The Qur'an never explicitly refers to abortion, but other teachings can be applied to the matter.[11] Muslims believe that ensoulment occurs on the 120th day of gestation.[12] Before ensoulment, abortion is allowed for foetal anomalies. After ensoulment, all schools of Islam allow abortion to save the life of the mother, and in the case of an intrauterine death (miscarriage), but on little other grounds. However, there is a growing movement to allow abortion for malformed foetuses whose deaths are inevitable shortly after birth.[13] The inability to provide for a foetus is generally dismissed as an acceptable reason, but some schools of thought are more lenient on the matter. [11][12]

In Eastern religions[edit]

In Western thought, sanctity of life is usually applied solely to the human species (anthropocentrism, sometimes called dominionism), in marked contrast to many schools of Eastern philosophy, which often hold that all animal life is sacred―in some cases to such a degree that, for example, practitioners of Jainism carry brushes with which to sweep insects from their path, lest they inadvertently tread upon them.[14]

See also[edit]


  1. ^ Clarke, Steve (January 2023). "The sanctity of life as a sacred value". Bioethics. 37 (1): 32–39. doi:10.1111/bioe.13094. ISSN 0269-9702. PMC 10087279. PMID 36131633.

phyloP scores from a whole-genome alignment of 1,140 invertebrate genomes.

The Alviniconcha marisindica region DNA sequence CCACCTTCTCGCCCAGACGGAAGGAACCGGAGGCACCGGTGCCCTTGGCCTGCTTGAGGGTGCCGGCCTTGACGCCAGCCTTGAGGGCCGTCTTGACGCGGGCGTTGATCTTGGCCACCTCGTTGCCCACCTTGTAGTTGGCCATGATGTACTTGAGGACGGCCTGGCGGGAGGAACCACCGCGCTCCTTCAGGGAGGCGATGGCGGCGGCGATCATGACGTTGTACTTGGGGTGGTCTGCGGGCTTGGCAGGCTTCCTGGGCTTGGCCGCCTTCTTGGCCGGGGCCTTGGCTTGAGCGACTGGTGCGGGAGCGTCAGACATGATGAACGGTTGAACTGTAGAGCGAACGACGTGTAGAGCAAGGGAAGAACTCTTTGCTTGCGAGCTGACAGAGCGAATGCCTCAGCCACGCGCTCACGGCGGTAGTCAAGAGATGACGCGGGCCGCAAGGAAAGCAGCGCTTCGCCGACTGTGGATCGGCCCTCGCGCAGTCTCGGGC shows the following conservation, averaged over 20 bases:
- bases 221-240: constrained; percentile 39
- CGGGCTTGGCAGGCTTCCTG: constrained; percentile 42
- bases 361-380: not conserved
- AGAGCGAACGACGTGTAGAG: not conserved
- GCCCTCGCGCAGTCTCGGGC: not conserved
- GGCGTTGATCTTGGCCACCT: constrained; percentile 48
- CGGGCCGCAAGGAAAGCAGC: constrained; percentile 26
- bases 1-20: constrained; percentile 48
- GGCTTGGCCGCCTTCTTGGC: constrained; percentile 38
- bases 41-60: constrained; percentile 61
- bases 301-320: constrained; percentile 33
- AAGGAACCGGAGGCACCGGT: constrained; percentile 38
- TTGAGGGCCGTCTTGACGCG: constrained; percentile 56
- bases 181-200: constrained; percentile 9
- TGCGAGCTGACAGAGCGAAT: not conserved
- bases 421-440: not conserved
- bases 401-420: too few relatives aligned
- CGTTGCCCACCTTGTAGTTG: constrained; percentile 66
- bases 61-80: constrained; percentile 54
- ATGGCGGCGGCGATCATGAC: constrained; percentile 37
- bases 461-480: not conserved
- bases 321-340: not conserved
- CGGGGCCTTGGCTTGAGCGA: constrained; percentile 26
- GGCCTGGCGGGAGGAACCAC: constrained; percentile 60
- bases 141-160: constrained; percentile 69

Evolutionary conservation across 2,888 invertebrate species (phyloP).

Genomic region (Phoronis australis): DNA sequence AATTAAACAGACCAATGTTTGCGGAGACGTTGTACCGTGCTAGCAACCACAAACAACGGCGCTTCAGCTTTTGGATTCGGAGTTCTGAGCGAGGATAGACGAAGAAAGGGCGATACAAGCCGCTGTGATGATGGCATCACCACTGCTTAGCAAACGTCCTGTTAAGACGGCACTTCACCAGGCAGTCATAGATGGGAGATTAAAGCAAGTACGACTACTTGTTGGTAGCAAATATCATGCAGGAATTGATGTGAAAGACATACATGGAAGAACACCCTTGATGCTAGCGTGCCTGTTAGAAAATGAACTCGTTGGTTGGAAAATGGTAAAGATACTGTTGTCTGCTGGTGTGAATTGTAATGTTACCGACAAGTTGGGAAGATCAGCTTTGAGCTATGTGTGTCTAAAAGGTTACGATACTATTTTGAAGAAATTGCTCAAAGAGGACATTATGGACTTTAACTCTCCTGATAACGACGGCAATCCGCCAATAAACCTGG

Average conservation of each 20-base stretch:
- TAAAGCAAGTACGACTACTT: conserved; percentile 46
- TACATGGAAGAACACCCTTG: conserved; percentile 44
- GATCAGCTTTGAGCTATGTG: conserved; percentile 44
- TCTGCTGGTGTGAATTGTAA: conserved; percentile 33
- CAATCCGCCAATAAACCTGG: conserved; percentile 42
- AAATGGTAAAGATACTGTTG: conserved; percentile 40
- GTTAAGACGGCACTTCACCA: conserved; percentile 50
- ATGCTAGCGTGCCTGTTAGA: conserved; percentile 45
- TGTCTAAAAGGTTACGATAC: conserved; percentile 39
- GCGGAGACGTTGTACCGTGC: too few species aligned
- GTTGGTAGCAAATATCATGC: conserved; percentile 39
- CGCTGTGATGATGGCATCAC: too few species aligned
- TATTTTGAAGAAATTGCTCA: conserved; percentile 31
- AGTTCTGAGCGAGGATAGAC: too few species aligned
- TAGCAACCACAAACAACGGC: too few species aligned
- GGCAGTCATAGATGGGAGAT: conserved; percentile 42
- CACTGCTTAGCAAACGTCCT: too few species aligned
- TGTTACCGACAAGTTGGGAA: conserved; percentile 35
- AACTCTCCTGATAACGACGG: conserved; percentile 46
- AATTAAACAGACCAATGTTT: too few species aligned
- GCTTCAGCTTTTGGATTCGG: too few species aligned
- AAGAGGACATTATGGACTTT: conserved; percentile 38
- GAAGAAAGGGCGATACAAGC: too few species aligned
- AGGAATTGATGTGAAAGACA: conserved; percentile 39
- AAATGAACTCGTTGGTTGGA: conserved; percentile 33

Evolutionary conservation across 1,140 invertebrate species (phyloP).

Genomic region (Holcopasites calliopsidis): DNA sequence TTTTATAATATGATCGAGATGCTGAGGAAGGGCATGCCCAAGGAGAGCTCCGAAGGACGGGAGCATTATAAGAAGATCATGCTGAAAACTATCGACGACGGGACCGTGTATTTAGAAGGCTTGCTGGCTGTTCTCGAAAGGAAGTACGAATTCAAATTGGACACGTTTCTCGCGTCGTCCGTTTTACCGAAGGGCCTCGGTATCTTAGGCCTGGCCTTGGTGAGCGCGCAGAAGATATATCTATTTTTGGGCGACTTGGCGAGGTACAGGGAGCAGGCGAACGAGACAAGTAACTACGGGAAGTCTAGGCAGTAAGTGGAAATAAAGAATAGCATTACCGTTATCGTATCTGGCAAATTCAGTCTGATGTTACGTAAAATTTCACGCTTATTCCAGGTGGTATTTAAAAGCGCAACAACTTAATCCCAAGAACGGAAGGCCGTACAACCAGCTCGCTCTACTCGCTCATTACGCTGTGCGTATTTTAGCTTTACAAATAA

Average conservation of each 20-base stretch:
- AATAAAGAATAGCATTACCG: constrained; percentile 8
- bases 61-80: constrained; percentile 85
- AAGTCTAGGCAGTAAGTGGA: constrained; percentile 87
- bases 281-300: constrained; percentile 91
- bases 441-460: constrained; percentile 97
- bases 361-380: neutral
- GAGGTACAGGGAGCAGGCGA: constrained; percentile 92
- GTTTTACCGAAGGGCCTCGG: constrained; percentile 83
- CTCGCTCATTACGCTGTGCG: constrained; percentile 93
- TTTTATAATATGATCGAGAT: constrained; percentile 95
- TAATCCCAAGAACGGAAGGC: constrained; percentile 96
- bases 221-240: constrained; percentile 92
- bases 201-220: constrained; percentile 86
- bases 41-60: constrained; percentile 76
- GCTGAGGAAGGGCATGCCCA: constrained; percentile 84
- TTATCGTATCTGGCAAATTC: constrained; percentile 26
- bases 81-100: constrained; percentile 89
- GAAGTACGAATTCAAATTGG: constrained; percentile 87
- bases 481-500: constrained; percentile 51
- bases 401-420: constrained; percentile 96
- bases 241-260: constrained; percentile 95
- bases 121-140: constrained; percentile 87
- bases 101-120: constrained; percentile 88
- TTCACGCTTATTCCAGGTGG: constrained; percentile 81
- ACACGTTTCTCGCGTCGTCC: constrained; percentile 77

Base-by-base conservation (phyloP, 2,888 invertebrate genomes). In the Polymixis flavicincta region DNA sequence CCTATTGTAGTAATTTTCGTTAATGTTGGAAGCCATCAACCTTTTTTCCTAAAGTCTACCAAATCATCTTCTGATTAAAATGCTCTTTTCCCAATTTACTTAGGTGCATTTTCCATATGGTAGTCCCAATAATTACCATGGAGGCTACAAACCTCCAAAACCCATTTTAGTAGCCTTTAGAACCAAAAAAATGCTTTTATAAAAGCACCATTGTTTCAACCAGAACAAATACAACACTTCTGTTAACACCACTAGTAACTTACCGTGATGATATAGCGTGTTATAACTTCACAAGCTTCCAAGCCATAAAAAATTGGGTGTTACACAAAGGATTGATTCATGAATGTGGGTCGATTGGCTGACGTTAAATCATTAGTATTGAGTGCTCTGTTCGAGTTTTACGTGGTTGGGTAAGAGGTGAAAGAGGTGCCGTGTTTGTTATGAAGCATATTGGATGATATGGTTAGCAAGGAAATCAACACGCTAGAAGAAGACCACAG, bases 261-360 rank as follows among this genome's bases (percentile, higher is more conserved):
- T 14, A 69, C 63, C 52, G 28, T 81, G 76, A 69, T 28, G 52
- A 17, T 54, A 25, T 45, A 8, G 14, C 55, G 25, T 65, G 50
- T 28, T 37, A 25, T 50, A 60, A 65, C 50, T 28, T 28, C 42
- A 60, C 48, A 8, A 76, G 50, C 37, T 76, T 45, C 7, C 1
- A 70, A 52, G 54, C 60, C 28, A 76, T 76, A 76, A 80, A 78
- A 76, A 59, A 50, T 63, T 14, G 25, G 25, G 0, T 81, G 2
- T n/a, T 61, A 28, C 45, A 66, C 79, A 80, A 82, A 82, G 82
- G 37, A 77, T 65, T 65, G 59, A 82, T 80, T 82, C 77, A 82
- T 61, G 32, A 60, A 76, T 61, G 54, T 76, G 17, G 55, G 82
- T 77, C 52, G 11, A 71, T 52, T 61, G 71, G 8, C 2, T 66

2. ^ Drutchas, Geoffrey Gilbert (1996). Is Life Sacred? The Incoherence of the Sanctity of Life as a Moral Principle within the Christian Churches. Lancaster Theological Seminary.
  3. ^ Ronald M. Green (1999). "Jewish Teaching on the Sanctity and Quality of Life". In Edmund D. Pellegrino; Alan I. Faden (eds.). Jewish and Catholic Bioethics: An Ecumenical Dialogue. Georgetown University Press. pp. 25–26. ISBN 9781589013506.
  4. ^ Anthony Fisher (2011). Catholic Bioethics for a New Millennium. Cambridge University Press. pp. 238–239. ISBN 9781139504881.
  5. ^ David F. Kelly; Gerard Magill; Henk ten Have (2013). Contemporary Catholic Health Care Ethics. Georgetown University Press. pp. 32–38. ISBN 9781589019614.
  6. ^ Scaria Kanniyakonil (2007). The Fundamentals of Bioethics: Legal Perspectives and Ethical Aproches. Oriental Institute of Religious Studies India. pp. 229–230. ISBN 9788188456284.